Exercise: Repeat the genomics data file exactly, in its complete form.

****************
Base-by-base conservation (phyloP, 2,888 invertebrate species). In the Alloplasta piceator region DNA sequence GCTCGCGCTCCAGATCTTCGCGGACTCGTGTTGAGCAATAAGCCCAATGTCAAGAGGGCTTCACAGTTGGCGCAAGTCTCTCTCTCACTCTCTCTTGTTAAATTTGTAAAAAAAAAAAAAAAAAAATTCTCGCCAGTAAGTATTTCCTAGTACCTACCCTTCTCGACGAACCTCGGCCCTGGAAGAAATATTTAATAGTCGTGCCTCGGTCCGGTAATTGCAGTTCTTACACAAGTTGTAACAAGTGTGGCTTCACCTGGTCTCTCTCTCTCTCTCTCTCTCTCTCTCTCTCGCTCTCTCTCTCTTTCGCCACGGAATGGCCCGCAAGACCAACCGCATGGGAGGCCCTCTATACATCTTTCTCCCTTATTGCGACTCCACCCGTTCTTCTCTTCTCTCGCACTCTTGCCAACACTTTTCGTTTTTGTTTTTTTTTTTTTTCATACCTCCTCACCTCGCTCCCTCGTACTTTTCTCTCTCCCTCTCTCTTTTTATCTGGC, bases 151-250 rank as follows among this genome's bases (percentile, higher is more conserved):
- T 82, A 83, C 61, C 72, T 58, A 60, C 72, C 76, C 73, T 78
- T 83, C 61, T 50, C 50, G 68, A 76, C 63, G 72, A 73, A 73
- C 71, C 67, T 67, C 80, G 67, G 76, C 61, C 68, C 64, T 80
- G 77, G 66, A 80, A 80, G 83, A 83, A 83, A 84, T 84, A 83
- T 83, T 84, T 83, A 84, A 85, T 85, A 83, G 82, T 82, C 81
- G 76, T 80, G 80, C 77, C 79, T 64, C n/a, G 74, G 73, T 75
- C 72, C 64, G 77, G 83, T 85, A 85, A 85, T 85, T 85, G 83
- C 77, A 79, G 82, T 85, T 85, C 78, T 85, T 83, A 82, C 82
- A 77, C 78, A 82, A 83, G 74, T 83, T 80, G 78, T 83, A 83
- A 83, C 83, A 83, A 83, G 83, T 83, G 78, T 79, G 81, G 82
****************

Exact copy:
Base-by-base conservation (phyloP, 2,888 invertebrate species). In the Alloplasta piceator region DNA sequence GCTCGCGCTCCAGATCTTCGCGGACTCGTGTTGAGCAATAAGCCCAATGTCAAGAGGGCTTCACAGTTGGCGCAAGTCTCTCTCTCACTCTCTCTTGTTAAATTTGTAAAAAAAAAAAAAAAAAAATTCTCGCCAGTAAGTATTTCCTAGTACCTACCCTTCTCGACGAACCTCGGCCCTGGAAGAAATATTTAATAGTCGTGCCTCGGTCCGGTAATTGCAGTTCTTACACAAGTTGTAACAAGTGTGGCTTCACCTGGTCTCTCTCTCTCTCTCTCTCTCTCTCTCTCTCGCTCTCTCTCTCTTTCGCCACGGAATGGCCCGCAAGACCAACCGCATGGGAGGCCCTCTATACATCTTTCTCCCTTATTGCGACTCCACCCGTTCTTCTCTTCTCTCGCACTCTTGCCAACACTTTTCGTTTTTGTTTTTTTTTTTTTTCATACCTCCTCACCTCGCTCCCTCGTACTTTTCTCTCTCCCTCTCTCTTTTTATCTGGC, bases 151-250 rank as follows among this genome's bases (percentile, higher is more conserved):
- T 82, A 83, C 61, C 72, T 58, A 60, C 72, C 76, C 73, T 78
- T 83, C 61, T 50, C 50, G 68, A 76, C 63, G 72, A 73, A 73
- C 71, C 67, T 67, C 80, G 67, G 76, C 61, C 68, C 64, T 80
- G 77, G 66, A 80, A 80, G 83, A 83, A 83, A 84, T 84, A 83
- T 83, T 84, T 83, A 84, A 85, T 85, A 83, G 82, T 82, C 81
- G 76, T 80, G 80, C 77, C 79, T 64, C n/a, G 74, G 73, T 75
- C 72, C 64, G 77, G 83, T 85, A 85, A 85, T 85, T 85, G 83
- C 77, A 79, G 82, T 85, T 85, C 78, T 85, T 83, A 82, C 82
- A 77, C 78, A 82, A 83, G 74, T 83, T 80, G 78, T 83, A 83
- A 83, C 83, A 83, A 83, G 83, T 83, G 78, T 79, G 81, G 82